Alarming studies about influencer fraud have been dominating headlines over the last year, including a recent report from the University of Baltimore, which revealed that companies are being scammed out of $1.3 billion annually by fake influencers. And now, a new industry is rising—of companies who charge exorbitantly to vet influencers. This creates an agency landscape fraught with red flags, yet facing immense client pressure to deliver influencer marketing results.
Boutique PR firm The Lilian Raji Agency asserts that it’s up to companies to evaluate influencers themselves, and a new e-book by comms expert and firm president Lilian Raji, Influencer Fraud: Weeding Out the Fakers, Liars and the Delusional, offers companies an indispensable resource to do just that.
“At its best, influencer marketing can be an invaluable strategy for brands to create authentic relationships with their customers, but only when it’s done correctly,” said Raji, in a news release. “When we work with clients on influencer marketing strategy, we execute an exhaustive process to ensure our influencer candidate recommendations are free of potential fraudsters. This e-book represents our playbook for safeguarding our clients’ dollars.”
For the price of one trip to Starbucks, you can buy a thousand fake followers:
According to the report, a quick Google search will turn up hundreds of influencer marketing services boasting thousands of influencer profiles. While many of these services use their own process to vet their recommended influencers, they often miss deceptive practices only recognizable through individual analysis.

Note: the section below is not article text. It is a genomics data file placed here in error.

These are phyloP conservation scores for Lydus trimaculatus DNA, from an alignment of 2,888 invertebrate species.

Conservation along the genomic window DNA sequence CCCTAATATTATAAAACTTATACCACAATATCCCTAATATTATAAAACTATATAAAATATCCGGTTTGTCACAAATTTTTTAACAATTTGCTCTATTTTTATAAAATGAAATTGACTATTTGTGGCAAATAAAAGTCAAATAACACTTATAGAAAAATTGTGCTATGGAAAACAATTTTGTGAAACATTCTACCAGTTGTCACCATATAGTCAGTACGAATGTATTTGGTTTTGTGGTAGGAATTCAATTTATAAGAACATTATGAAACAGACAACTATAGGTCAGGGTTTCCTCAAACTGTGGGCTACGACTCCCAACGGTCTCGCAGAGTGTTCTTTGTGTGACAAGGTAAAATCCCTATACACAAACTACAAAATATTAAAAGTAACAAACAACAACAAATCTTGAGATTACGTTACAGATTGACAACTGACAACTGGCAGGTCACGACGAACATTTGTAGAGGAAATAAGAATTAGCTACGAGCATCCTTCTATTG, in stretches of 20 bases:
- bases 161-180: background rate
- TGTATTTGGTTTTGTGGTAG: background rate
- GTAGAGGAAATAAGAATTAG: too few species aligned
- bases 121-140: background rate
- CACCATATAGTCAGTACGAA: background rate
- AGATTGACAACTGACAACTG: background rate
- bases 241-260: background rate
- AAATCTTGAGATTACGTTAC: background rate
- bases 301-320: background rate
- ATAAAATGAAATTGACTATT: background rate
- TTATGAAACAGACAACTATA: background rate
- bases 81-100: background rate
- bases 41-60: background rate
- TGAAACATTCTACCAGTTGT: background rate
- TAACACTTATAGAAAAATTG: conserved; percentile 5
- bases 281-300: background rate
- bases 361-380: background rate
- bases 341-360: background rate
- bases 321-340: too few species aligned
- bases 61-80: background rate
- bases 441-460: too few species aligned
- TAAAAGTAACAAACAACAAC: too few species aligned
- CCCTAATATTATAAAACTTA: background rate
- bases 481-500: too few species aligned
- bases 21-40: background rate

The report provides companies with step-by-step instructions on how to vet influencer candidates and keep their marketing dollars from contributing to the growing influencer fraud racket. Every influencer fraud tactic, along with telltale signs, is addressed in detail—from the most common practice of buying fake followers, to the more sophisticated techniques of botting, using social media pods and alleging fake sponsorships.
This stat report clearly shows an “influencer” following and unfollowing several accounts:
The study details a variety of fraud scenarios, offering insights on potential red flags such as why having too many international followers can be evidence of fraud, why having thousands of real followers doesn’t necessarily mean an influencer will deliver a return on investment, and how even legitimate influencers can still be scammers. The e-book also includes an appendix offering Raji’s popular “Influencer Marketing Toolkit,” guidelines and templates to launch an effective influencer marketing campaign.